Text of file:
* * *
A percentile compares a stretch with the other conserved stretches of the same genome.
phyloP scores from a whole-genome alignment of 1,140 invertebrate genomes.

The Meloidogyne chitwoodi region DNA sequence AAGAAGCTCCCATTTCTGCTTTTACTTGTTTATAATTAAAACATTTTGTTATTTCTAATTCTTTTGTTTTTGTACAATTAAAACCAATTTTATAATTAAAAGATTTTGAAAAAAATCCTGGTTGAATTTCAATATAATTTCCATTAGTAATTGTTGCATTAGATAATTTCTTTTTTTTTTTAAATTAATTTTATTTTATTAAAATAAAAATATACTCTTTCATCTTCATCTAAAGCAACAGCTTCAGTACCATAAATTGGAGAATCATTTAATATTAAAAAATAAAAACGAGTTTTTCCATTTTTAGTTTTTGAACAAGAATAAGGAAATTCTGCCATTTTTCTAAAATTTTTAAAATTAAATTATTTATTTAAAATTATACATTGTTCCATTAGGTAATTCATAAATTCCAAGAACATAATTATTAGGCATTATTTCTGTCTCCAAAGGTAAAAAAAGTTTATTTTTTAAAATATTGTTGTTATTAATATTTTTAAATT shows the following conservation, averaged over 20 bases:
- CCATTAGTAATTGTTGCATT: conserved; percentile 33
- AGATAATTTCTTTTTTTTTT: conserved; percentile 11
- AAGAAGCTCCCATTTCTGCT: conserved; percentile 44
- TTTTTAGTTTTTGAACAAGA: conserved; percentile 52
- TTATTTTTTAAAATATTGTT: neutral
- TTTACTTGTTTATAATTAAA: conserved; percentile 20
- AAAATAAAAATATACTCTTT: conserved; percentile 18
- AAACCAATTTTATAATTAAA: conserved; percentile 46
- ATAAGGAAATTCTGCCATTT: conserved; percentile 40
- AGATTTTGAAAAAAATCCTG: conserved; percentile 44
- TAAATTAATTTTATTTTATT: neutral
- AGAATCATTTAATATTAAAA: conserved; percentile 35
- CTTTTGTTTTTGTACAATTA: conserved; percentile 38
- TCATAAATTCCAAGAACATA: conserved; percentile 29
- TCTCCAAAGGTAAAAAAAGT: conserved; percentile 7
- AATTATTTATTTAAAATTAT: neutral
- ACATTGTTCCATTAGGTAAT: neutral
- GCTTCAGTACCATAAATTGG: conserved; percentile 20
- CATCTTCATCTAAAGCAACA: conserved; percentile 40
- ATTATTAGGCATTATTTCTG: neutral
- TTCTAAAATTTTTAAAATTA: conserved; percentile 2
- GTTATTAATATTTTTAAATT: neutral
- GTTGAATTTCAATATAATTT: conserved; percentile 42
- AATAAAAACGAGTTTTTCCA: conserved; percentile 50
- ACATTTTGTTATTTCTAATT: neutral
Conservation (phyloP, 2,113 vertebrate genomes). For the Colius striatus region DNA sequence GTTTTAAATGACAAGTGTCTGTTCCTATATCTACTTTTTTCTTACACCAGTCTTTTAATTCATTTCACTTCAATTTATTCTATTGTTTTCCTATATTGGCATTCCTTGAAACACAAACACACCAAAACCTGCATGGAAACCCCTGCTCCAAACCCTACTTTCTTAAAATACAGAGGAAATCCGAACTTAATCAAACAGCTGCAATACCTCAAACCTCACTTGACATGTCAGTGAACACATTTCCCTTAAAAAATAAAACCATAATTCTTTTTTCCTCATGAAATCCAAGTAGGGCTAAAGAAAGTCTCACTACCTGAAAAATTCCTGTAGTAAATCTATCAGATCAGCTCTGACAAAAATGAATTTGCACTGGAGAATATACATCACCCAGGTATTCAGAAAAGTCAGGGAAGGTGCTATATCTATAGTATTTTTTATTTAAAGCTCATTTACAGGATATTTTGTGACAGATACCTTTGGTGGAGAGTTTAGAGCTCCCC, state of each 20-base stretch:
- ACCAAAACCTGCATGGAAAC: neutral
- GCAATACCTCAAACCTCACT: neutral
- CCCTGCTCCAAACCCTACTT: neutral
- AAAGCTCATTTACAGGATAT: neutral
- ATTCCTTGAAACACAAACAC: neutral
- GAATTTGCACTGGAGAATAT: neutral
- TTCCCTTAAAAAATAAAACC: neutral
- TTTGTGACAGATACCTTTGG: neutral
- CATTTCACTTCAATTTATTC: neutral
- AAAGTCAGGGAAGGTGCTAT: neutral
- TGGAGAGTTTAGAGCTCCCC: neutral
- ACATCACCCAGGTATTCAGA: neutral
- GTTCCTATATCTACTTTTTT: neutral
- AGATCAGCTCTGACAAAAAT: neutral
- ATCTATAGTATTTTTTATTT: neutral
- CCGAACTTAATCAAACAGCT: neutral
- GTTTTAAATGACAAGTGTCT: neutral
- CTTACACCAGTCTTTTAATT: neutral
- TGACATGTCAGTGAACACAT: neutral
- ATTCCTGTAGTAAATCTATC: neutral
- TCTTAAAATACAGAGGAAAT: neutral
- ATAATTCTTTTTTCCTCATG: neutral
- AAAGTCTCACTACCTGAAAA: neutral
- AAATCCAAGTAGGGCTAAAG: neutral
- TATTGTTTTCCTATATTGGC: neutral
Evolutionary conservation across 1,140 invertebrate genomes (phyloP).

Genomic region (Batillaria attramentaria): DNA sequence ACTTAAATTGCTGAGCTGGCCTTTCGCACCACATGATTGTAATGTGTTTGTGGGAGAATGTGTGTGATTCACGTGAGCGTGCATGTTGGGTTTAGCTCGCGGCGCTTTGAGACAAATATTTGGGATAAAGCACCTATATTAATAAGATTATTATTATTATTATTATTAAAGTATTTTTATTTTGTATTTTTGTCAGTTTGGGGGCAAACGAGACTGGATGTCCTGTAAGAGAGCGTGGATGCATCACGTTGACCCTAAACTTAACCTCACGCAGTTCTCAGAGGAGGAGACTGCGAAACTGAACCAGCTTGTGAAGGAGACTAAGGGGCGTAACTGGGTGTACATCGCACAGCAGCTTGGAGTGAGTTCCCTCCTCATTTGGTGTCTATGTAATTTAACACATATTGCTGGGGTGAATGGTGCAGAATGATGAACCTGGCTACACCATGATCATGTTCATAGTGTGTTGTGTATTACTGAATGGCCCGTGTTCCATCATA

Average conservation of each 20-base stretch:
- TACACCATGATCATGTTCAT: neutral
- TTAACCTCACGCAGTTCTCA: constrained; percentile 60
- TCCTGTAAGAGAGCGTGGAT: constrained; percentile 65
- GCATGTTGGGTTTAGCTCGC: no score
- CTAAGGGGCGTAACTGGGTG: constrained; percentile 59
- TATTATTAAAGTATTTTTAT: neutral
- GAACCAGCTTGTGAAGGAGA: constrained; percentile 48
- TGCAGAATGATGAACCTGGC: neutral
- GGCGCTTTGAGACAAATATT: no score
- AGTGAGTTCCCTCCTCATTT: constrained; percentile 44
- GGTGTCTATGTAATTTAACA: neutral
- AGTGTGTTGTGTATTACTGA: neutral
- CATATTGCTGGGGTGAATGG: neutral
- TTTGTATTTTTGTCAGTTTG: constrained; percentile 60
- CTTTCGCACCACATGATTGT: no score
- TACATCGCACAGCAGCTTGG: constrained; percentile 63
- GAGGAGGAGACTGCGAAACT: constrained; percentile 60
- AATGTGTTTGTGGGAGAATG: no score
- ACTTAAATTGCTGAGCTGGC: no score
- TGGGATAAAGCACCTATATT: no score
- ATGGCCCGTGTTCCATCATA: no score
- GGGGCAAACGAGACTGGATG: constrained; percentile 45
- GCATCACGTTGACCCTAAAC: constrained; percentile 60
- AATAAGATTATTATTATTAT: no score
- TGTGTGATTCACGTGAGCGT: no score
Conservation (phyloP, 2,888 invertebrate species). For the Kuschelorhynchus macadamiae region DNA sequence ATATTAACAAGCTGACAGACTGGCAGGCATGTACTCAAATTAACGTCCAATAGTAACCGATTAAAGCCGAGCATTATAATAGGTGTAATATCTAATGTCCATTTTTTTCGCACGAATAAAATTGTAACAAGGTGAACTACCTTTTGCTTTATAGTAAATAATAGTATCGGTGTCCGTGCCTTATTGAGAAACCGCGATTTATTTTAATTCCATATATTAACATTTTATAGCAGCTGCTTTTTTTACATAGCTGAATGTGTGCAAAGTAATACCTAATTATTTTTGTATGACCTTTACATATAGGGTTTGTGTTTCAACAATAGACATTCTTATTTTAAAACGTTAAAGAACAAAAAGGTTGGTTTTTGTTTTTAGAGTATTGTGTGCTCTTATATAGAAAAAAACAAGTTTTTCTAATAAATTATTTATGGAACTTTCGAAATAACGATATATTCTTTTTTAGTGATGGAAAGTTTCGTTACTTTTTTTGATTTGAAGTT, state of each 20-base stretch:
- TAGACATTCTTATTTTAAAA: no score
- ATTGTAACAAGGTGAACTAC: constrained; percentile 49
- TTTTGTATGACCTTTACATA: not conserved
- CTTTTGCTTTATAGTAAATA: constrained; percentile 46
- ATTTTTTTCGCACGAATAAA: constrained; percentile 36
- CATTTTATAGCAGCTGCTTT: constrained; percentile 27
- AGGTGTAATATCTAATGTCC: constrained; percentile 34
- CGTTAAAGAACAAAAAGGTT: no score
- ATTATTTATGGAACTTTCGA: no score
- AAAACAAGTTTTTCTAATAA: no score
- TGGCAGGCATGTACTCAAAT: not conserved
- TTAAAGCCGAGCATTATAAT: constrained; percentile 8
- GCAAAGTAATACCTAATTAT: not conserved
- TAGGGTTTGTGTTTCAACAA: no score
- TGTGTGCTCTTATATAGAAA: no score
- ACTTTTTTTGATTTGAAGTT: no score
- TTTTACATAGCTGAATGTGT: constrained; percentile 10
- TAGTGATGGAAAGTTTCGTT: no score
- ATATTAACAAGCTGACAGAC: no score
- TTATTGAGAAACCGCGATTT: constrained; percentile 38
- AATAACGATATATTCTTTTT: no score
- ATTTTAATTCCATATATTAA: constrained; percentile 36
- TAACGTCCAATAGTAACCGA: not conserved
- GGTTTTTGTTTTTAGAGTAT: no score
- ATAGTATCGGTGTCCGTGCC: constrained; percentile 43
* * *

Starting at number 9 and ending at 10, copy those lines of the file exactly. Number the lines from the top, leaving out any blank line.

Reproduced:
- TTTACTTGTTTATAATTAAA: conserved; percentile 20
- AAAATAAAAATATACTCTTT: conserved; percentile 18